Pilotwings 64 Review - Screenshot 1 of 5

This review originally went live in 2013, and we're updating and republishing it to mark the game's arrival in Switch's N64 library via the Nintendo Switch Online Expansion Pack.

Releasing alongside Super Mario 64 when the Nintendo 64 launched back in 1996 (1997 if you're European), it was somewhat inevitable that Pilotwings 64 was never going to see the same commercial or critical success. Simply put, Mario's first 64-bit adventure was a masterpiece and proved that Nintendo could recreate its flagship franchise for the next generation of gaming. While the portly plumber delivered a much-needed killer app to Nintendo's advanced system, its amateur flight simulator counterpart was considered little more than a glorified tech demo by many observers at the time.

Nevertheless, Pilotwings 64 actually served a similar purpose to Super Mario 64 and it deserves far better than being forever upstaged by The Best Launch Game Ever™. Co-developed by Paradigm Simulation and Nintendo, it was proof of the N64's graphical prowess and innovative design. Much like how its predecessor Pilotwings had successfully demonstrated the SNES' impressive Mode 7 feature, the game utilised the N64's power to render detailed, large-scale environments in real-time. Even though it is now tremendously outdated compared to modern titles, you still feel a sense of wonder when exploring the huge islands that the game has to offer.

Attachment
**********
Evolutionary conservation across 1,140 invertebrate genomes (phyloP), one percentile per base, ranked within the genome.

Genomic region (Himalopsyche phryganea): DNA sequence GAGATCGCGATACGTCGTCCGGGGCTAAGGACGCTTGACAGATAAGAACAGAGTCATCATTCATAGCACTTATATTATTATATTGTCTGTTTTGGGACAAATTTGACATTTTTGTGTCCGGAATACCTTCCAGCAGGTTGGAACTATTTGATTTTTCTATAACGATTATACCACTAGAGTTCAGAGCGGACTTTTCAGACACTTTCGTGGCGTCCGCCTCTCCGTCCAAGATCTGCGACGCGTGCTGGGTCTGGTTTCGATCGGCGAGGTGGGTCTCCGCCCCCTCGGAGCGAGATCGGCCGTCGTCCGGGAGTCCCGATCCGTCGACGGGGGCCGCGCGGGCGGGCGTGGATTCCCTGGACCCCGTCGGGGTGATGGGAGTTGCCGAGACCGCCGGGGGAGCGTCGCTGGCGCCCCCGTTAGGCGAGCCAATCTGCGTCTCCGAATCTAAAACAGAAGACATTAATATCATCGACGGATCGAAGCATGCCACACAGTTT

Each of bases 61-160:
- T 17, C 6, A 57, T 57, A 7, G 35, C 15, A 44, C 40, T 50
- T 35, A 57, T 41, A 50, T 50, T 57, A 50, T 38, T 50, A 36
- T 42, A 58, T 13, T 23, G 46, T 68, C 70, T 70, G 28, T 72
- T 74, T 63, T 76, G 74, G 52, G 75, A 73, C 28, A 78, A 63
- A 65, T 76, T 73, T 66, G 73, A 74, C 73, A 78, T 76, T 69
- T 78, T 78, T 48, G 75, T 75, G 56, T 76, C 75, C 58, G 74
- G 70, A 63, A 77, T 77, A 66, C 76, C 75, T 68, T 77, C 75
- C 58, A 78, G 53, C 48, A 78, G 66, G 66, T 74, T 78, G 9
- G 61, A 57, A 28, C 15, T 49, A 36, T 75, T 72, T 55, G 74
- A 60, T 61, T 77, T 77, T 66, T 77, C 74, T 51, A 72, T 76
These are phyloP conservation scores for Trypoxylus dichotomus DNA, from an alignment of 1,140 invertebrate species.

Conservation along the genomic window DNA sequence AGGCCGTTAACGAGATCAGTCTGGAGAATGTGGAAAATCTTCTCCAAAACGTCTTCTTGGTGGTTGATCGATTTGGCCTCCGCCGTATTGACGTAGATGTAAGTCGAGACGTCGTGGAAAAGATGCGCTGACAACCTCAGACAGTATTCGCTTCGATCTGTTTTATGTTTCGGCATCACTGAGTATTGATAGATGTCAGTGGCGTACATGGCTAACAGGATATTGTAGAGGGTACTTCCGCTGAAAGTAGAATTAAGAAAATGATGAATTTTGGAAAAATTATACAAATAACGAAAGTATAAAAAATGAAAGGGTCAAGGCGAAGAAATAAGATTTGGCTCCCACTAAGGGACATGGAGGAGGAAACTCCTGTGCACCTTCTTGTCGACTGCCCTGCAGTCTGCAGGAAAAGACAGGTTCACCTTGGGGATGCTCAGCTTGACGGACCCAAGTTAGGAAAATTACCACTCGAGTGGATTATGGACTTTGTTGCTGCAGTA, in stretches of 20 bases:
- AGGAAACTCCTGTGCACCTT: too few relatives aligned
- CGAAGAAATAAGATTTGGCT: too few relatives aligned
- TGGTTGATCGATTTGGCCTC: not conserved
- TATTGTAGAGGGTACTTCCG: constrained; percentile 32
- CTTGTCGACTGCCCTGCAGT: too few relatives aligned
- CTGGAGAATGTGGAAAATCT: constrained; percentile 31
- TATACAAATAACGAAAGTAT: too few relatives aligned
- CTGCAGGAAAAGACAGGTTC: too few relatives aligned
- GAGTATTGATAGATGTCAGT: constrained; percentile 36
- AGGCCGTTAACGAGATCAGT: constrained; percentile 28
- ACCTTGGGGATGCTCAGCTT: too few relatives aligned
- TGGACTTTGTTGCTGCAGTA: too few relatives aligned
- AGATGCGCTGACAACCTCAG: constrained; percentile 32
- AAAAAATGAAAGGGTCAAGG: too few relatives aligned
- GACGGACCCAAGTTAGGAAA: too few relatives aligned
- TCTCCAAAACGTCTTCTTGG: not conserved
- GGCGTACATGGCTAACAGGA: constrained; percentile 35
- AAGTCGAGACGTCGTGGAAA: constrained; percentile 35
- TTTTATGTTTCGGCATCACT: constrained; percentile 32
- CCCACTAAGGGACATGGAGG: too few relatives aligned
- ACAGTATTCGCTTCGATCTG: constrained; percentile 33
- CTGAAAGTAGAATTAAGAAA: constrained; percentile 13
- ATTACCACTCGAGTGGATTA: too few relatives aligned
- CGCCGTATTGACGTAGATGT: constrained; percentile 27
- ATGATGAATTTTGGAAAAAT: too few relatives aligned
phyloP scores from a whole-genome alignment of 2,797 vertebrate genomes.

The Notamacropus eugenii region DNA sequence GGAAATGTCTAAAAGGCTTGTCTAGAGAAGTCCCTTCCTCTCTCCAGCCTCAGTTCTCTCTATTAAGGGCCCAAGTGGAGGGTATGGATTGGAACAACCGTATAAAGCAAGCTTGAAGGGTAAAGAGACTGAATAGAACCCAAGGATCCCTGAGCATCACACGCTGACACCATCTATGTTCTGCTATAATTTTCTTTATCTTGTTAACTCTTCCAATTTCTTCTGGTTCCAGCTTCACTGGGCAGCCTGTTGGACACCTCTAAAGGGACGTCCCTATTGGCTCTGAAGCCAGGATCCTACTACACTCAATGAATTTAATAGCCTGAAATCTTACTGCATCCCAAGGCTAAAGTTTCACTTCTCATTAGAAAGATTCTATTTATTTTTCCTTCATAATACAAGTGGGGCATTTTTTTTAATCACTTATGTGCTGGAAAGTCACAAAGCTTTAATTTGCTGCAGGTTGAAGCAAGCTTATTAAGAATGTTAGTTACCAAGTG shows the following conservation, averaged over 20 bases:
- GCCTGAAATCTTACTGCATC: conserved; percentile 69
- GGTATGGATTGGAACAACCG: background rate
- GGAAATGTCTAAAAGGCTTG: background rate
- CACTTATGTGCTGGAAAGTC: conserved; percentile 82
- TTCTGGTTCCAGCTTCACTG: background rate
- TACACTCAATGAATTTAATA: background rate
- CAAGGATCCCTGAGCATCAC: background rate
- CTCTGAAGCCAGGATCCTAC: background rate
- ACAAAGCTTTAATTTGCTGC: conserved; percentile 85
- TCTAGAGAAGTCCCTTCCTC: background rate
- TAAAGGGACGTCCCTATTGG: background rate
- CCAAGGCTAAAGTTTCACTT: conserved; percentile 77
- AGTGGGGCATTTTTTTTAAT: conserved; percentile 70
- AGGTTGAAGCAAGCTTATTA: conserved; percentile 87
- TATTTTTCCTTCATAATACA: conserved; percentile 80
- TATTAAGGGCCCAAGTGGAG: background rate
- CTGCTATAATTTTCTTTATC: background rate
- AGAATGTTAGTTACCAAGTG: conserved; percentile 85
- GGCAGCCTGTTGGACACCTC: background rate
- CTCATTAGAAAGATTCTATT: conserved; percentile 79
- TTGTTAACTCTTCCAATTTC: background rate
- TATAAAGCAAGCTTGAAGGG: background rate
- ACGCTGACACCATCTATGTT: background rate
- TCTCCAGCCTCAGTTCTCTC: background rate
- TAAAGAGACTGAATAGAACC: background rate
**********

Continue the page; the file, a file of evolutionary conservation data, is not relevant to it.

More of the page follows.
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Pilotwings 64 earns its classification as an amateur flight simulator because underneath all the pretty visuals and technical wizardry, there's actually a game (it's also worth noting that the controls are nowhere near as complex as other flight sims). Making the most of the huge environments on offer — something which, for all its beauty, the SNES version couldn't do — players are given a set of challenges to complete with a variety of different flying vehicles. These range from flying a gyrocopter through a series of rings and taking high-quality photos while flying a hang glider to firing your poor pilot out of a cannon at large targets. The latter may not be your traditional aviation fare, but it's still jolly good fun.